MOO Makes Print Fun Again
By Toni McQuilken
December 17, 2008
We love to print.” That’s the sentiment emblazoned on MOO’s Web site, on its packaging, and it is a tangible element in every one of the products it produces.
MOO is the brainchild of Richard Moross, CEO and founder. It is based in London, but the firm hopes to open a branch in the United States in the coming year, as half of its current customers are in North America, although MOO serves as many as 180 different countries, with localized versions of their Web site in five languages.
What makes MOO stand out from the crowd of printers is the business model it has adopted. It revolves completely around variable data, and is a poster child for how the concept, when taken outside of the traditional box, can be a huge success.
A Little Background
MOO started out as an idea in 2003, when Moross wanted to launch what he calls a “business card for your social life.” The idea was to sell a printed product with free access to an online service. However, in 2004 when the company was ready to go to market, there was a boom of services like MySpace and Facebook in the online social life space. So Moross changed it up, and decided it was better to partner with these services than try to be a competitor.
At that point, the company, “really focused on building a fantastic, high-quality printed product,” said Moross. And that’s exactly what they’ve done.
Paper stock is the first place where MOO sets itself apart. The company positions itself as an “affordable premium product,” so it seeks out the best stocks for both look and feel. “[We are] very particular and anal about this,” noted Moross. “The entire company gets involved in the paper selection.” Right now, MOO offers two main stock choices, a luxurious bright white, 140/150-pound stock, and a 100-percent recycled option that is seeing a huge response. Almost all of the firm’s products are laminated using a thick matte substrate.
“It’s not enough to be a Web company that’s just about price,” Moross noted. “It has to be very high quality, and very easy to use at the same time. This is a key part of our vision.”
The company outsources all of the actual print work to a company running HP Indigo machines. However, MOO gets the uncut sheets delivered back to them, where it handles the finishing and packing in-house, by hand.
According to Moross, they’ve thought about bringing the print in-house, and have even done some research on it. But in the end, for now, they decided to focus their efforts and resources on customer service and quality, as well as their software, instead. And that investment is paying off, since a large percentage of MOO’s sales are from repeat customers.
“We just want to be a great provider of print to our customers,” said Moross. “We want to give them options, package tracking, good shipping rates, etc. And we want to be closer to them for shorter turnarounds, etc.”
Setting Themselves Apart
If MOO was just printing high-end business cards, it probably wouldn’t be as successful as it has been. Instead, the firm offers customers the option to make every single card, sticker, or note card in a pack different. Customers can choose from templates MOO’s designers have created, or they can upload and use their own images. There’s no price difference if someone chooses to print all of the same cards from a template, or 100 different images they’ve uploaded themselves.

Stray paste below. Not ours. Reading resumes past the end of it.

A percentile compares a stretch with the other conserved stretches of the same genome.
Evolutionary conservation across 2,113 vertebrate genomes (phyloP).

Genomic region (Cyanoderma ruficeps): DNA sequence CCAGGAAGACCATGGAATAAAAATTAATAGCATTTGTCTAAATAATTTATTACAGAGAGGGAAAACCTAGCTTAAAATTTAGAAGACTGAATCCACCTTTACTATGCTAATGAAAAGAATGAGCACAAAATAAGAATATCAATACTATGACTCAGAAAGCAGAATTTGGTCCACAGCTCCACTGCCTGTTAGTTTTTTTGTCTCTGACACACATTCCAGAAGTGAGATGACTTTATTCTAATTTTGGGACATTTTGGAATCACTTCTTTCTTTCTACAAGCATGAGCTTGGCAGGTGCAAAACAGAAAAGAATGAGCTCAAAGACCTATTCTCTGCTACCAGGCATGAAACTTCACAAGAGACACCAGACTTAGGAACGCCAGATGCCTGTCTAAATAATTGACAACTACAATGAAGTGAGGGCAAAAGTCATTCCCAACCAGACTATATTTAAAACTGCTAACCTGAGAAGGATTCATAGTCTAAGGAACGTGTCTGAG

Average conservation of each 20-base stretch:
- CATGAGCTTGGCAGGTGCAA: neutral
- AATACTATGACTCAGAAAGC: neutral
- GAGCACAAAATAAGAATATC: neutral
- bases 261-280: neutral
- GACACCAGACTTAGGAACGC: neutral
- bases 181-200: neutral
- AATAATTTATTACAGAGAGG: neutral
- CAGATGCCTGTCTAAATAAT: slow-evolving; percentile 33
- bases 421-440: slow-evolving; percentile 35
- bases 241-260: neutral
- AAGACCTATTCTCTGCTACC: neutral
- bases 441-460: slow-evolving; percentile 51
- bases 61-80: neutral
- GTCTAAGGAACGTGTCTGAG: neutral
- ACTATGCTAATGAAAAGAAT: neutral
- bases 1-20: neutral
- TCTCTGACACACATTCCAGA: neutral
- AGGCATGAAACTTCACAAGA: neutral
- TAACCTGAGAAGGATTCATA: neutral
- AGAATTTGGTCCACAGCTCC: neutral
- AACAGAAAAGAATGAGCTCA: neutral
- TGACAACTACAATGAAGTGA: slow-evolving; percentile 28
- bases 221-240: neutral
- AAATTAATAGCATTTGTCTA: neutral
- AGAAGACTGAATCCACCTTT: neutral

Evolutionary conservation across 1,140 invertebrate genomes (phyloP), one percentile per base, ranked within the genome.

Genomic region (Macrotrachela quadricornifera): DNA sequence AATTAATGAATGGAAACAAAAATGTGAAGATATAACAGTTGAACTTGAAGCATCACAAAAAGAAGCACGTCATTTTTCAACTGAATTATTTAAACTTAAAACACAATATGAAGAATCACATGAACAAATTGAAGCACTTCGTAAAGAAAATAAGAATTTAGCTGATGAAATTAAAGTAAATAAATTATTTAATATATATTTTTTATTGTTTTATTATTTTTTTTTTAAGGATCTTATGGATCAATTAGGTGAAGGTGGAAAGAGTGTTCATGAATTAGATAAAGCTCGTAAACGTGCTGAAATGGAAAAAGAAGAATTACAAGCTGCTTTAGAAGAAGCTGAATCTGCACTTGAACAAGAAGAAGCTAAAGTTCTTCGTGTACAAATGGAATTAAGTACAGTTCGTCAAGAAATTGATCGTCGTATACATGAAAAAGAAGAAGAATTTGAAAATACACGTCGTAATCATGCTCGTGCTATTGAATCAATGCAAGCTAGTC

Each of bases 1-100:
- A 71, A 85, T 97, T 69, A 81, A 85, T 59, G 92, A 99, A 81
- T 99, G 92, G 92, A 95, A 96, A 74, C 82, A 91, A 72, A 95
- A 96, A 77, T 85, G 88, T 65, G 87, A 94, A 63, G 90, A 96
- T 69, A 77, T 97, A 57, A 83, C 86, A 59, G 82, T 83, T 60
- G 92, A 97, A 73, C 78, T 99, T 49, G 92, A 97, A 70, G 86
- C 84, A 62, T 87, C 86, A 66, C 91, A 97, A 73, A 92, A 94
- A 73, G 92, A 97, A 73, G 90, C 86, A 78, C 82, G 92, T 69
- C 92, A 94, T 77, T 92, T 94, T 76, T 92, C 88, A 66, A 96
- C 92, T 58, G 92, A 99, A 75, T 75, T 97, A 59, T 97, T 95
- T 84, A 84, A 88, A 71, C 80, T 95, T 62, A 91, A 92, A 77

In addition to the standard business cards, MOO offers minicards, sticker books, notecards, postcards, and greeting cards. The minicards are by far, according to Moross, the firm’s most popular product. In fact, the firm has designed and now sells holders specifically for the minicards, as well as a customized frame designed to hold 20 different minicards.
How do people use the minicards? Social networks, which were the original target market, are still a major player for MOO. “At the macro level, people are living virtual lives, socially networking online, and that has resulted in this great desire to be tactile again,” noted Moross. “But people still have events, still get together. They have become more alienated in some ways, and print helps them connect and get together.”
And the concept expanded from there. Professional photographers are using the cards as a way to carry their portfolio around in a manageable way. Architects are putting images of their designs on the cards for the same purpose. Designers are creating stunning little works of art they can leave behind and get remembered. Consumers are creating everything from personalized Christmas cards to gift tags, to wedding announcements and everything in between.
And the firm isn’t stopping there. MOO has plans to offer more products and accessories in the future, in addition to expanding its reach. In fact, if the U.S. expansion proves successful, the company is considering opening offices in additional locations as well.
This is most definitely a company to keep a close eye on as it continues to expand and grow. It is proving that variable data isn’t just a fad, and that the Internet and online media don’t have to mean the death of print. Putting those two ideas together has resulted in a business model seeing outstanding growth and success, in an industry struggling to find its footing in the new century.